You’ll be asked to turn off your cell phones, but for the Sunday evening performances of “Inside Private Lives” at the Fremont Centre Theatre, you don’t have to zip your lips. Backtalk is heavily encouraged.
After all, the six people who will make up the bill are from a cast of 16 newsmakers who often sought attention.
The cast of characters are all from the 20th century and changes from night to night. While they break the fourth wall and speak, touch and even dance with audience members, they do not interact with each other. One character at a time, tells his or her story. The night I attended, Kristin Stone opened the evening as Christine Jorgensen, the first transgender personality. During her heyday in the 1950s the joke was: "Christine Jorgensen went abroad, and came back a broad." Jorgensen is disappointed to find that Playboy magazine isn’t interested in having her as a centerfold and chides the audience members as Hugh Hefner and other Playboy related people for their lack of interest. Stone is charming and polished, the model of the June Cleaver-type of woman who was just naughty enough to become a nightclub act (Jorgensen died in 1989)
Adam LeBow was a sincere, young Elia Kazan, who is meeting with his friends who had been in the Communist cell with him. He’s been recalled before the House UnAmerican Activities Committee where he will names names, an act that will save him from being blacklisted but would follow him for decades.
While Kazan and Jorgensen are polite, Leonora Gershman’s Julia Phillips is a foul-mouthed bitter woman on cocaine, railing at the executives who are firing her even though she won an Academy Award in 1973 for producing “The Sting” (an honor shared with Tony Bill and her then-husband Michael Phillips). She also was one of the producers of the 1977 “Taxi Driver” and “Close Encounters of the Third Kind” and would, in 1991, write “You’ll Never Eat Lunch in This Town Again,” a book that topped the New York Times bestseller list but named high profile names in Hollywood.
For those who don’t remember, former president Jimmy Carter had a younger brother, Billy (Bryan Safi), who was best known for swilling beer and behaving badly. With his brother running for re-election, Billy has just been told he won’t be allowed to speak at the Democratic National Convention and proceeds to get drunk.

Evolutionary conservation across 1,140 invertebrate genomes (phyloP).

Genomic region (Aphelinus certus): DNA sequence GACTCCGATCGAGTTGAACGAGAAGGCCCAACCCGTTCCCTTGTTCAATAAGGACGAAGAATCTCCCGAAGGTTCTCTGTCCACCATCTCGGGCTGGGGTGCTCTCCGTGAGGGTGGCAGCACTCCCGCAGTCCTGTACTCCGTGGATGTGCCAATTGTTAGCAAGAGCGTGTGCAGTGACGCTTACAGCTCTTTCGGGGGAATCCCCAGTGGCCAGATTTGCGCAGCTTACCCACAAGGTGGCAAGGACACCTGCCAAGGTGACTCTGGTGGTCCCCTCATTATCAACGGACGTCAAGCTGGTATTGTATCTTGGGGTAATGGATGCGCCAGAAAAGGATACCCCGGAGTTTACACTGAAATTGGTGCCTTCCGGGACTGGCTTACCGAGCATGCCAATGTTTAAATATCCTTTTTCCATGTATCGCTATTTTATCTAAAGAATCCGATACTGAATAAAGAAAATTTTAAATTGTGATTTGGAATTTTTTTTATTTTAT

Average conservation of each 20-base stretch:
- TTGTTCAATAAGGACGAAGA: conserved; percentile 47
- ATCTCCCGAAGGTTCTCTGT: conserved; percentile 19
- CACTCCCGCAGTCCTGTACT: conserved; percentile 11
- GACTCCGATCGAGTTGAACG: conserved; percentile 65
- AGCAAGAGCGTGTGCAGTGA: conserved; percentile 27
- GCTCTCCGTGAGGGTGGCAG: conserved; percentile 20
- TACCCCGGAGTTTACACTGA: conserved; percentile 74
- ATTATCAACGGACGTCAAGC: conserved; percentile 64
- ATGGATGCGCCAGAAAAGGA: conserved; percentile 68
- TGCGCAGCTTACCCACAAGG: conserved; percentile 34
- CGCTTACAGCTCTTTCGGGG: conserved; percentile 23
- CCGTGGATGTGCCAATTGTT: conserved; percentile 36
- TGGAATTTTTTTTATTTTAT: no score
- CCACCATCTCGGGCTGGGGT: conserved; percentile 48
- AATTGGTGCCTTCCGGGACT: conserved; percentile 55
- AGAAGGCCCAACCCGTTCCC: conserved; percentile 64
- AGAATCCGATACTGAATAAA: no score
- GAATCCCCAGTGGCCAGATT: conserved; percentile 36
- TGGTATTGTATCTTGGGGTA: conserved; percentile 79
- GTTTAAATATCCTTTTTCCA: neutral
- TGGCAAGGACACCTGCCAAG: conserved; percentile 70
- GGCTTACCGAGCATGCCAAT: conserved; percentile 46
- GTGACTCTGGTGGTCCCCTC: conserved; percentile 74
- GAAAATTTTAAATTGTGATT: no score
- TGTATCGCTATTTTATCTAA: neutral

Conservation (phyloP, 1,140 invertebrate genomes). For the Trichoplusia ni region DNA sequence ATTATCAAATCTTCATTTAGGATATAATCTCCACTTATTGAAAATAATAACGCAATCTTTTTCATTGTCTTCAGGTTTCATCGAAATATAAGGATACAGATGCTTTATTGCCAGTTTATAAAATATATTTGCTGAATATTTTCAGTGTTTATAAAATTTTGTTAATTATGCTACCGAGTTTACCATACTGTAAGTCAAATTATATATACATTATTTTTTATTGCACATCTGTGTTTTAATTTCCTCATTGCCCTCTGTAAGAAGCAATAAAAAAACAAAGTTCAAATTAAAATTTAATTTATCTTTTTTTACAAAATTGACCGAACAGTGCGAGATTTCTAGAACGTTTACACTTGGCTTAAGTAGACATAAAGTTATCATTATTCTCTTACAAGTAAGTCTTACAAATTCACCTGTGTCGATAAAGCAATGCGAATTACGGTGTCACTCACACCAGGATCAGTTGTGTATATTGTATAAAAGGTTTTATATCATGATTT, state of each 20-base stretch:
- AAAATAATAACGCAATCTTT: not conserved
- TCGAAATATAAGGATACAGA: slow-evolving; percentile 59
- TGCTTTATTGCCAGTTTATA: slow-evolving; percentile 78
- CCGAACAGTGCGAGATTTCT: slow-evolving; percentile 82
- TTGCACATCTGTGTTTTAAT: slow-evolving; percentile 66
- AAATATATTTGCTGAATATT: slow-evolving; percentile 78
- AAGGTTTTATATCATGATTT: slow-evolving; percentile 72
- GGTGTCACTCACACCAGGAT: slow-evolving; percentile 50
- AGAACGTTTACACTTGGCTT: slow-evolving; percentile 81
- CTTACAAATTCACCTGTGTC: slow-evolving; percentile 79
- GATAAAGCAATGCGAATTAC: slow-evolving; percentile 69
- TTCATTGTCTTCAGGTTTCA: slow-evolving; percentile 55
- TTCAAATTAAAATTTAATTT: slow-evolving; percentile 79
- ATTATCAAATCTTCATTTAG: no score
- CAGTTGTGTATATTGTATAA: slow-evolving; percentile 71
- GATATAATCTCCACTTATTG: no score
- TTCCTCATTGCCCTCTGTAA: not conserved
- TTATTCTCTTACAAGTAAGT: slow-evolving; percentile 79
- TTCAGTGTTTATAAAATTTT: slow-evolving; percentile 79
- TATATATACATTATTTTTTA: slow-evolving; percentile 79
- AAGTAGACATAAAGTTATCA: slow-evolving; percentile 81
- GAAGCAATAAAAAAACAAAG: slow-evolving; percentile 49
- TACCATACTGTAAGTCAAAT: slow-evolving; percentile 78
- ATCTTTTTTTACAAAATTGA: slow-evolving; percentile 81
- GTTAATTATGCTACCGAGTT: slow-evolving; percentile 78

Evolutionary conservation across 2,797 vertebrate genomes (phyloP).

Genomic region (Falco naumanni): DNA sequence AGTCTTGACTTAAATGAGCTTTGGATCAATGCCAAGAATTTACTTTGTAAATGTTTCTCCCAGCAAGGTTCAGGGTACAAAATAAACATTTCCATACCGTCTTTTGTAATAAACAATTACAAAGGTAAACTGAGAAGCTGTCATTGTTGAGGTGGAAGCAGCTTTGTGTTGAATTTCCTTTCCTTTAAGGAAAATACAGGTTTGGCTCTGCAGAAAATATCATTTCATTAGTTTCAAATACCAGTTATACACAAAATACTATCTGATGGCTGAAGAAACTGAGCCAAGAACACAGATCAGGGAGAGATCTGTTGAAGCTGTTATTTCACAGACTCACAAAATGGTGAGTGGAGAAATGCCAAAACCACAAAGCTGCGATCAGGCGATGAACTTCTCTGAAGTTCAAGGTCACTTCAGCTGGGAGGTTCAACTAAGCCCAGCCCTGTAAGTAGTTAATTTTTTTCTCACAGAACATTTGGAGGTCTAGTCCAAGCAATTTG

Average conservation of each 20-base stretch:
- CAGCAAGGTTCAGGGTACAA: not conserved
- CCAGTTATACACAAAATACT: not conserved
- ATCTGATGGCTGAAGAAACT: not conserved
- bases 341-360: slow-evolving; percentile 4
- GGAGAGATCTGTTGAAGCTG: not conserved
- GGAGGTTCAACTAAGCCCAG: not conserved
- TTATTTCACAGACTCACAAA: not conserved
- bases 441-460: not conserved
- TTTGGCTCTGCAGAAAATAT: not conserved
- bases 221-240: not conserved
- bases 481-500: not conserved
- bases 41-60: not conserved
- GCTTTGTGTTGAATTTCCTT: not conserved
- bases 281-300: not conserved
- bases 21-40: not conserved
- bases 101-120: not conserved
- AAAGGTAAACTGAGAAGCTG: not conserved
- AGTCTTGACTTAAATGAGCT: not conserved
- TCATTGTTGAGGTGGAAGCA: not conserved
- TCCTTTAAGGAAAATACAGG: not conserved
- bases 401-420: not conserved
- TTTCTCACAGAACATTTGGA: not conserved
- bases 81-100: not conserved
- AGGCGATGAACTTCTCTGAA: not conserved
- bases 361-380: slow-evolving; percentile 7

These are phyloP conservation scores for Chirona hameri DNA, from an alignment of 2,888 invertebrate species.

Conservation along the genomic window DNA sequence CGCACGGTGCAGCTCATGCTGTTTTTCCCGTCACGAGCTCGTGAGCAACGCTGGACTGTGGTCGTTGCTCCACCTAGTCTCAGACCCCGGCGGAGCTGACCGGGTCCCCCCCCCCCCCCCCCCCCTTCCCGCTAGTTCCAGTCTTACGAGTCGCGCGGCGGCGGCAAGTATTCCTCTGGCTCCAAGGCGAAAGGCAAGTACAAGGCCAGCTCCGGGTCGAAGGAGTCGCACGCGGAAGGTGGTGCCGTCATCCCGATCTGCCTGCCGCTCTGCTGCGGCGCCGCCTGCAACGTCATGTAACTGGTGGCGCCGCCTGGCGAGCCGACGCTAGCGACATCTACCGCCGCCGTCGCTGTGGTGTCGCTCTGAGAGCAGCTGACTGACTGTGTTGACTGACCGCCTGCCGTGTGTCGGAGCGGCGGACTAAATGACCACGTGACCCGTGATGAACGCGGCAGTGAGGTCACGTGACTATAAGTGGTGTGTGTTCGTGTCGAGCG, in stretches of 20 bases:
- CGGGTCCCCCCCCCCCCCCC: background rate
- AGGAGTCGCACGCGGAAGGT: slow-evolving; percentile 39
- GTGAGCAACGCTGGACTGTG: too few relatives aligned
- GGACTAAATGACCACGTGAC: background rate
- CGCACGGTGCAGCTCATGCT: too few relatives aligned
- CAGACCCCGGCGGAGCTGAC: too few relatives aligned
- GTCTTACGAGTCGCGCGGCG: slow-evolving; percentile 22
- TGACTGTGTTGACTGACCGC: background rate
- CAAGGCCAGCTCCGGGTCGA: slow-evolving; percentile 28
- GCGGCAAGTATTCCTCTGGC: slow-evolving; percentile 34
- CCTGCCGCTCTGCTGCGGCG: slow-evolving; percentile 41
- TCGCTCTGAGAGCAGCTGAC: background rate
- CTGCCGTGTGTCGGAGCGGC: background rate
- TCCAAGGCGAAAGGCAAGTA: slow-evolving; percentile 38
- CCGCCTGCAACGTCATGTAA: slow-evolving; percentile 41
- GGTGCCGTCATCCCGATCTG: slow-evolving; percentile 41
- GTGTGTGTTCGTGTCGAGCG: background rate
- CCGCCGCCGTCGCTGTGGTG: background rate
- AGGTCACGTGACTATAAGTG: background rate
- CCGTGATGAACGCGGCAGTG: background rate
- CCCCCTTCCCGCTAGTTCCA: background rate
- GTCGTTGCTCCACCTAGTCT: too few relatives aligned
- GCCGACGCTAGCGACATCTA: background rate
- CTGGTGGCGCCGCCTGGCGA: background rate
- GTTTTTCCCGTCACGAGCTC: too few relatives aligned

David Shofner as David Koresh isn’t mesmerizing, yet does have the kind of confidence one would expect from a man who was accused of taking young girls as his wives and concubines and made Waco, Texas a fiery inferno in 1993. Shofner’s Koresh has just announced the abolishment of all marital bonds and his intention to become the husband of all the faithful women.
Mary MacDonald as Marge Schott has come before a committee hoping to be cleared to adopt a child. The infamous foul-mouthed former owner of the Cincinnati Reds was well-known for her love of her St. Bernard, her racist slurs and her praise of Hitler who began good, but just went too far. MacDonald’s Schott is a tough woman, who wants to be one of the boys and is utterly oblivious to the effect of her cringe-worthy sentiments.
Phillips died in 2002. Kazan in 2003. Carter in 1988. Schott, in 2004. None of the characters are living.
Other characters who might appear would be King Edward VIII (Freddy Douglas), Ann Landers (Diana Morrison), evangelist Aimee Semple MacPherson (Molly Hagan), Channeler of the spirit “Seth” Jane Roberts, (Maddisen Krown), Tupperware Home Sales innovator Brownie Wise (Eileen O'Connell), IRA hunger striker Bobby Sands (Paul Thomas Ryan), and the woman Edward gave up his throne for, Wallis Simpson (Shelia Wolf).
Under the direction of Lee Michael Cohn, the segments are funny and generally flow although with audience participation some of the pacing is unpredictable. Yet on the night I attended, the performers handled the questions and minor heckling with grace and in character.
Originally opening in Los Angeles in October 2006, this production was performed in New York City and was part of the 2007 Edinburgh Festival Fringe.
Inside Private Lives continues until sometime in November at the Fremont Centre Theatre, 1000 Fremont Ave., South Pasadena. Sundays, 7 p.m. General admission, $25; seniors and students $20. Call (866) 811-4111.